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Old March 17th, 2010, 12:57 AM   #16
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Actually Perrone, Chris asked specifically whether a Fig Rig could match a steadicam in the original post, and my reply was to this question, not to the responses in this thread. Chris even pointed to this question in the title of the thread. Also, I never wrote that the idea of a stabilizer should be scrapped. Instead, I wrote of the wonderful shots that can be captured without any rig at all, reinforcing the point that a stabilizer is not a necessity, and in some ways can even be a hindrance, thus giving Chris my full support for ditching his rig. I made no suggestions about what stabilizer he should or should not look to instead.

The hypothetical scenario I presented was a case of "either or," as in...use a full steadicam setup or nothing at all. My best guess is that you mistook the word "rig" (not capitalized) in the description to mean "Fig Rig" (capitalized), though it was actually a standard reference to a full steadicam, with vest. I think that if you reread the post with this in mind, you'll see how this fine point could distort what you took away from it.

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Old March 17th, 2010, 03:18 AM   #17
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Thanks Perrone

The stabilization makes a big difference!! Those shots could easily be mistaken fro stedicam shots. Nice job!!

Shows what can be done with footage that has a few wobbly bits!!

Chris
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Old March 17th, 2010, 04:56 AM   #18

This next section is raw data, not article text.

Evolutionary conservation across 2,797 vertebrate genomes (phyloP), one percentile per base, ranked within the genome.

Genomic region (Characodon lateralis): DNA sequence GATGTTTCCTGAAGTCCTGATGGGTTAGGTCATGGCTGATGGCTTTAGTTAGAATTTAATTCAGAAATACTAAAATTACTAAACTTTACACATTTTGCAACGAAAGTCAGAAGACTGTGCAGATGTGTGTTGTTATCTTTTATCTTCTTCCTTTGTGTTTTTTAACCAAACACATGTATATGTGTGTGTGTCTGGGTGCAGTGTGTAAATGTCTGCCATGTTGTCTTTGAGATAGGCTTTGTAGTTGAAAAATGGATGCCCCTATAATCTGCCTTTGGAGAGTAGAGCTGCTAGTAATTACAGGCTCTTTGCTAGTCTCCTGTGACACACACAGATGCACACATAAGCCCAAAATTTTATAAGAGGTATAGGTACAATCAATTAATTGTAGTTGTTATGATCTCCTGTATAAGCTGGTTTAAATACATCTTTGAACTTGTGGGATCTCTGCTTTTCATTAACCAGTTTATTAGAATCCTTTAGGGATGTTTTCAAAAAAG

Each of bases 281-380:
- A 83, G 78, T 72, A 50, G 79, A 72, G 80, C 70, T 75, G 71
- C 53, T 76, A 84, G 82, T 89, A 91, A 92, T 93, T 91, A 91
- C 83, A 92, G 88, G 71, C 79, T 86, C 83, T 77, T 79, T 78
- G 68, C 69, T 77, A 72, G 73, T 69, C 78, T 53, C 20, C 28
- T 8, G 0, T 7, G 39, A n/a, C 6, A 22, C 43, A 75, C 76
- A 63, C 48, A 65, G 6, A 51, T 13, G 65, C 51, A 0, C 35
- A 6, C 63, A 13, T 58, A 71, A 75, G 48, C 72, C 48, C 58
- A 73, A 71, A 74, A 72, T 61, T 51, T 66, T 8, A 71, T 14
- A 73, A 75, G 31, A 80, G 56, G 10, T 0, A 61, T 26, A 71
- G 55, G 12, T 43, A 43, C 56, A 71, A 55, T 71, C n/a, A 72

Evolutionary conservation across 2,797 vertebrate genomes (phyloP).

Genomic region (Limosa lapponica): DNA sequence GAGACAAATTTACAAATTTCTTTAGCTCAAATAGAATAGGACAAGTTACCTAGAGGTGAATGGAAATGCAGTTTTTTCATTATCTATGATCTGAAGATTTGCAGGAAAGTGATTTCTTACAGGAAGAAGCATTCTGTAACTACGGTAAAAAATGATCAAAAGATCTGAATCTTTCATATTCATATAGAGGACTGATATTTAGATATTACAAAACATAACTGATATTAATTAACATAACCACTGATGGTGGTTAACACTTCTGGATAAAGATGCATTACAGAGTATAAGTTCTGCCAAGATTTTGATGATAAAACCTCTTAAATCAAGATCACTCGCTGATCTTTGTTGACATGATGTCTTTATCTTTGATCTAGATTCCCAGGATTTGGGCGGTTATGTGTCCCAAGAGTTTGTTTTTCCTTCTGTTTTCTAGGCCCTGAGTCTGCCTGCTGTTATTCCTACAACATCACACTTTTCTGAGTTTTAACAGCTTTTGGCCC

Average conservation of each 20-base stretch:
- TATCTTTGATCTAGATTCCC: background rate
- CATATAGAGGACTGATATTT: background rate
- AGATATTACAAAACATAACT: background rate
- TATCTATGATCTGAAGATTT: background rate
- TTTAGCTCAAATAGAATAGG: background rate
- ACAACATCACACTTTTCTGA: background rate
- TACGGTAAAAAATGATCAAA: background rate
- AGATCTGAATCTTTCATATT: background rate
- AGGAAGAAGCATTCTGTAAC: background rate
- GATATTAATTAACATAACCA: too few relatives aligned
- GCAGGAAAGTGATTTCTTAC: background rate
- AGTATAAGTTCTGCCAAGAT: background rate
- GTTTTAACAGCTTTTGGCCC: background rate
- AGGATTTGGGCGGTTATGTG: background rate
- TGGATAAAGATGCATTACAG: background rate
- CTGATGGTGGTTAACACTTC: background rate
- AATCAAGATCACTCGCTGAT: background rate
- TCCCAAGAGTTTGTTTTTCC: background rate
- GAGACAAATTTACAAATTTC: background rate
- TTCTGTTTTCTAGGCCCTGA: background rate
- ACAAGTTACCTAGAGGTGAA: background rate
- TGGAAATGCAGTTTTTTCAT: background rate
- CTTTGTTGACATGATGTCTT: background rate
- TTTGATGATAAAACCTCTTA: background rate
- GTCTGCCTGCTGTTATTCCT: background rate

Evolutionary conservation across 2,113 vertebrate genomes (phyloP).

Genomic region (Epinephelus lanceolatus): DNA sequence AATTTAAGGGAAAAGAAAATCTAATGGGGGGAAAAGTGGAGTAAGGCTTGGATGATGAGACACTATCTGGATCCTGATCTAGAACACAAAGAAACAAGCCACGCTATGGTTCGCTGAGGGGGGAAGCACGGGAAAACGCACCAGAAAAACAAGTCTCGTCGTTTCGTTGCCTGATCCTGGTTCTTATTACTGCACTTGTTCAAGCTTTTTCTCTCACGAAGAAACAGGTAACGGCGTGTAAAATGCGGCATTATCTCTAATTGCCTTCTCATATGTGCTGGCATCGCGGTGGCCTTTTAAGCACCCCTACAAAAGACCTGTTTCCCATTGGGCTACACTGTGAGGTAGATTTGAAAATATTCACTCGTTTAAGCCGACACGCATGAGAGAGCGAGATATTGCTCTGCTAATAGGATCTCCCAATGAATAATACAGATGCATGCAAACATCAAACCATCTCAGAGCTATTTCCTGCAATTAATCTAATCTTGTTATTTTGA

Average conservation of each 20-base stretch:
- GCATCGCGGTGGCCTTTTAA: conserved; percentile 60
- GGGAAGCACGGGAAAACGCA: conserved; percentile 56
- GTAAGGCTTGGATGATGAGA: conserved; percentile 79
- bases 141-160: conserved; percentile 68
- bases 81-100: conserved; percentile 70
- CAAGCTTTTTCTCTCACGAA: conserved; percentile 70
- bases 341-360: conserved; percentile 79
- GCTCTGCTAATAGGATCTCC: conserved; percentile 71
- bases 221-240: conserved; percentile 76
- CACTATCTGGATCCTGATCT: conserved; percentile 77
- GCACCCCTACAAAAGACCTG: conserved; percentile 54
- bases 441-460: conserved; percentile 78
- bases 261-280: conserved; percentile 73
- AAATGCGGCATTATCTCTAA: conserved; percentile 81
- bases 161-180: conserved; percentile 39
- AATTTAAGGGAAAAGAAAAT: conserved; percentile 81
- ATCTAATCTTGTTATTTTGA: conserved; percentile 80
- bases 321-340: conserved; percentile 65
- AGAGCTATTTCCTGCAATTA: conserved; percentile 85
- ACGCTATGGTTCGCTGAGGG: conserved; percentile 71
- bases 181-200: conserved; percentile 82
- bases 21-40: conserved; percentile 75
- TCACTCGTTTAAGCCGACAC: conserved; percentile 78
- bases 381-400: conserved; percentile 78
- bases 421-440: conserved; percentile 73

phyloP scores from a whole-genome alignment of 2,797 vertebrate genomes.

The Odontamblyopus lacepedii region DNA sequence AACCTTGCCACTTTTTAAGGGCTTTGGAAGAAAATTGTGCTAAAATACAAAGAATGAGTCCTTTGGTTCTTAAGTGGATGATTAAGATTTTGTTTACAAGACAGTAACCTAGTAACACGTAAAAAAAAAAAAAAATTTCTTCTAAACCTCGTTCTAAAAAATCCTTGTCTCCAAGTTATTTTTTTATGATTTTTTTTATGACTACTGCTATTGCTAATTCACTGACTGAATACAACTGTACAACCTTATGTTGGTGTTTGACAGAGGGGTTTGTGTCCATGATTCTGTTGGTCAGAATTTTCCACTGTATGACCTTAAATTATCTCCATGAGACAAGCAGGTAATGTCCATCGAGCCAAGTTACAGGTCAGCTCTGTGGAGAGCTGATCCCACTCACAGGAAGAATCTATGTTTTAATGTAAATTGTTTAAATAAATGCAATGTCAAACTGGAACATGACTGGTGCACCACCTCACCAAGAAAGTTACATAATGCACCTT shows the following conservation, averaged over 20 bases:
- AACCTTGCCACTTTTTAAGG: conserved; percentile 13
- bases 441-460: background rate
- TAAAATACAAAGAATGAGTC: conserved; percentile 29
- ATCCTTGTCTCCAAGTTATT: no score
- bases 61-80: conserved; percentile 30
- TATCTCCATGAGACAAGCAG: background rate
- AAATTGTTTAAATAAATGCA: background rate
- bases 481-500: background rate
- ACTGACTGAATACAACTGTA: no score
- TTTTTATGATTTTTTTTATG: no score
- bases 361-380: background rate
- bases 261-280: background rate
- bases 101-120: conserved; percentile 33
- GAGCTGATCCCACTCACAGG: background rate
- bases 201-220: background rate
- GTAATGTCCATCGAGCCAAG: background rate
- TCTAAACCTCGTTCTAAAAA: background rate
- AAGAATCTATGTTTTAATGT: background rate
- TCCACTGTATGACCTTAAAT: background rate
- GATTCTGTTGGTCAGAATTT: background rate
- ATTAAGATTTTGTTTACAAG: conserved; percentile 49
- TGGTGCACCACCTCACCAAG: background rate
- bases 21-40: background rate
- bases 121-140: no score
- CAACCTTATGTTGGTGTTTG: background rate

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I don't own a steadicam but I do own a FigRig. So I shoot "the making of the Photoshoot" always with that Rig but with the HV30 on it and not the XHA1. Photoshoots are mostly outside where there is plenty of light so you don't see the difference. I learned to walk the Rig and with the HV30 on it I can make nice steady shots. Even 360's when I want. And I often don't need to deshake it in post anymore. I love the Rig. And since it has the same QRA as all my other tripods and shouldermount and glidetrack and crane I'm in business in no-time.
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Old July 4th, 2010, 11:53 AM   #19
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Quote:
Originally Posted by Alec Moreno View Post
If you're used to editing footage shot by a good steadicam operator, then Fig Rig footage simply will not impress you...especially if you're talking about doing 360s. I use a narrow-profile handheld steadicam that that doesn't slow me down one bit, so I don't have to worry about compromising, but if my only choices were to shoot with a full steadicam rig (with vest), or to bypass it altogether, I'd go without it and just shoot handheld. I'd rather capture more moments than put up with the down time and hassle of getting into and out of a rig. Also, using a steadicam can be very restrictive. What about a killer ground level shot or a shot from over your head? How about an extreme tilt, or setting the camera down on something stable for simple rock solid framing of the couple in motion?